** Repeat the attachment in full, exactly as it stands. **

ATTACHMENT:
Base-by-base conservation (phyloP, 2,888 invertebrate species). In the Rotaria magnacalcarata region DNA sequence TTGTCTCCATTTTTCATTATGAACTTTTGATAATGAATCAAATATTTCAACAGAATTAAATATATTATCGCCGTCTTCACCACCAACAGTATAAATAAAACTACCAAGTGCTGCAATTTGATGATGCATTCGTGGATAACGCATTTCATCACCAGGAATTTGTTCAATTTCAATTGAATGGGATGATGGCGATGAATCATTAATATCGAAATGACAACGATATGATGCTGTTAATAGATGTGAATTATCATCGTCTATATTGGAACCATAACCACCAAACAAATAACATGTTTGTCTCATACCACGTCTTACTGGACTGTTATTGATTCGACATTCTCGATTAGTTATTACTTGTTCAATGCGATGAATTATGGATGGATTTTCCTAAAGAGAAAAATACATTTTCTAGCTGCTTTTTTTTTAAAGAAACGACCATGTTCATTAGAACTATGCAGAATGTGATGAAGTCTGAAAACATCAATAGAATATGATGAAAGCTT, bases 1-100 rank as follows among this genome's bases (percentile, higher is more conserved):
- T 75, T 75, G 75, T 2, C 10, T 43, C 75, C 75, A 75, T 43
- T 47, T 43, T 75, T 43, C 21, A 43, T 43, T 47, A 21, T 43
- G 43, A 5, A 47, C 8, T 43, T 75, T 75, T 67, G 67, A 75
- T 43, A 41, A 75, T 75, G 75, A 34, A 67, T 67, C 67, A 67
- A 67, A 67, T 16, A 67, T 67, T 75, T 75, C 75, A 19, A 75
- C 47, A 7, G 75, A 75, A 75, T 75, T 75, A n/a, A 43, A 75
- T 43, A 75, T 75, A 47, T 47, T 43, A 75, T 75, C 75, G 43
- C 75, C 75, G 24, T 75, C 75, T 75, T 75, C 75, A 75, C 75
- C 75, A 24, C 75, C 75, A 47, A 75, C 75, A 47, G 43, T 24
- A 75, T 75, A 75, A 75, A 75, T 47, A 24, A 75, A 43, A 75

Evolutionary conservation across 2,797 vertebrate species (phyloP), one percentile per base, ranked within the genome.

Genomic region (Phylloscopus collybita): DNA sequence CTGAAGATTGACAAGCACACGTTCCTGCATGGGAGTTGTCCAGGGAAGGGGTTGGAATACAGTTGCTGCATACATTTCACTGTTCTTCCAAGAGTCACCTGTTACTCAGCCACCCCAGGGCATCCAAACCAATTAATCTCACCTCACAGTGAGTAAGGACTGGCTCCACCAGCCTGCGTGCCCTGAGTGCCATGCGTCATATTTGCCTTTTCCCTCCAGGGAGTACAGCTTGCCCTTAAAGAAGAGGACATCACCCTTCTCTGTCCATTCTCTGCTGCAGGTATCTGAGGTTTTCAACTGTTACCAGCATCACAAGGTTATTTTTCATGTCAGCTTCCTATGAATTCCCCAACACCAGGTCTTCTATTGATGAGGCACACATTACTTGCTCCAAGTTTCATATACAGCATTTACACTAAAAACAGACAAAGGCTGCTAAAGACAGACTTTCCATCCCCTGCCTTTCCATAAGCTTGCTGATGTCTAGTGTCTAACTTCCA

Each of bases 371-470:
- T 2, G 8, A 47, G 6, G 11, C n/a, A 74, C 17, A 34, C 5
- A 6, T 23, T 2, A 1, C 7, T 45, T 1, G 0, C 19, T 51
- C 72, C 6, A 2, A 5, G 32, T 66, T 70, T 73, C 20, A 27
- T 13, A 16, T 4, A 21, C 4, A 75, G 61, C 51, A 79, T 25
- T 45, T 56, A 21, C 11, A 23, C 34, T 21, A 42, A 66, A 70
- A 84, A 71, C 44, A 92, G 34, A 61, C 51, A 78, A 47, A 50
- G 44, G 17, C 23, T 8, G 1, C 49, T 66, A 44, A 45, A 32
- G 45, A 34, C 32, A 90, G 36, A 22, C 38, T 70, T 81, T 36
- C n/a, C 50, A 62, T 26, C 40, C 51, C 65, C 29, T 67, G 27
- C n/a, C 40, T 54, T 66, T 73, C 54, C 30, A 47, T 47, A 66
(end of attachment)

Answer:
Base-by-base conservation (phyloP, 2,888 invertebrate species). In the Rotaria magnacalcarata region DNA sequence TTGTCTCCATTTTTCATTATGAACTTTTGATAATGAATCAAATATTTCAACAGAATTAAATATATTATCGCCGTCTTCACCACCAACAGTATAAATAAAACTACCAAGTGCTGCAATTTGATGATGCATTCGTGGATAACGCATTTCATCACCAGGAATTTGTTCAATTTCAATTGAATGGGATGATGGCGATGAATCATTAATATCGAAATGACAACGATATGATGCTGTTAATAGATGTGAATTATCATCGTCTATATTGGAACCATAACCACCAAACAAATAACATGTTTGTCTCATACCACGTCTTACTGGACTGTTATTGATTCGACATTCTCGATTAGTTATTACTTGTTCAATGCGATGAATTATGGATGGATTTTCCTAAAGAGAAAAATACATTTTCTAGCTGCTTTTTTTTTAAAGAAACGACCATGTTCATTAGAACTATGCAGAATGTGATGAAGTCTGAAAACATCAATAGAATATGATGAAAGCTT, bases 1-100 rank as follows among this genome's bases (percentile, higher is more conserved):
- T 75, T 75, G 75, T 2, C 10, T 43, C 75, C 75, A 75, T 43
- T 47, T 43, T 75, T 43, C 21, A 43, T 43, T 47, A 21, T 43
- G 43, A 5, A 47, C 8, T 43, T 75, T 75, T 67, G 67, A 75
- T 43, A 41, A 75, T 75, G 75, A 34, A 67, T 67, C 67, A 67
- A 67, A 67, T 16, A 67, T 67, T 75, T 75, C 75, A 19, A 75
- C 47, A 7, G 75, A 75, A 75, T 75, T 75, A n/a, A 43, A 75
- T 43, A 75, T 75, A 47, T 47, T 43, A 75, T 75, C 75, G 43
- C 75, C 75, G 24, T 75, C 75, T 75, T 75, C 75, A 75, C 75
- C 75, A 24, C 75, C 75, A 47, A 75, C 75, A 47, G 43, T 24
- A 75, T 75, A 75, A 75, A 75, T 47, A 24, A 75, A 43, A 75

Evolutionary conservation across 2,797 vertebrate species (phyloP), one percentile per base, ranked within the genome.

Genomic region (Phylloscopus collybita): DNA sequence CTGAAGATTGACAAGCACACGTTCCTGCATGGGAGTTGTCCAGGGAAGGGGTTGGAATACAGTTGCTGCATACATTTCACTGTTCTTCCAAGAGTCACCTGTTACTCAGCCACCCCAGGGCATCCAAACCAATTAATCTCACCTCACAGTGAGTAAGGACTGGCTCCACCAGCCTGCGTGCCCTGAGTGCCATGCGTCATATTTGCCTTTTCCCTCCAGGGAGTACAGCTTGCCCTTAAAGAAGAGGACATCACCCTTCTCTGTCCATTCTCTGCTGCAGGTATCTGAGGTTTTCAACTGTTACCAGCATCACAAGGTTATTTTTCATGTCAGCTTCCTATGAATTCCCCAACACCAGGTCTTCTATTGATGAGGCACACATTACTTGCTCCAAGTTTCATATACAGCATTTACACTAAAAACAGACAAAGGCTGCTAAAGACAGACTTTCCATCCCCTGCCTTTCCATAAGCTTGCTGATGTCTAGTGTCTAACTTCCA

Each of bases 371-470:
- T 2, G 8, A 47, G 6, G 11, C n/a, A 74, C 17, A 34, C 5
- A 6, T 23, T 2, A 1, C 7, T 45, T 1, G 0, C 19, T 51
- C 72, C 6, A 2, A 5, G 32, T 66, T 70, T 73, C 20, A 27
- T 13, A 16, T 4, A 21, C 4, A 75, G 61, C 51, A 79, T 25
- T 45, T 56, A 21, C 11, A 23, C 34, T 21, A 42, A 66, A 70
- A 84, A 71, C 44, A 92, G 34, A 61, C 51, A 78, A 47, A 50
- G 44, G 17, C 23, T 8, G 1, C 49, T 66, A 44, A 45, A 32
- G 45, A 34, C 32, A 90, G 36, A 22, C 38, T 70, T 81, T 36
- C n/a, C 50, A 62, T 26, C 40, C 51, C 65, C 29, T 67, G 27
- C n/a, C 40, T 54, T 66, T 73, C 54, C 30, A 47, T 47, A 66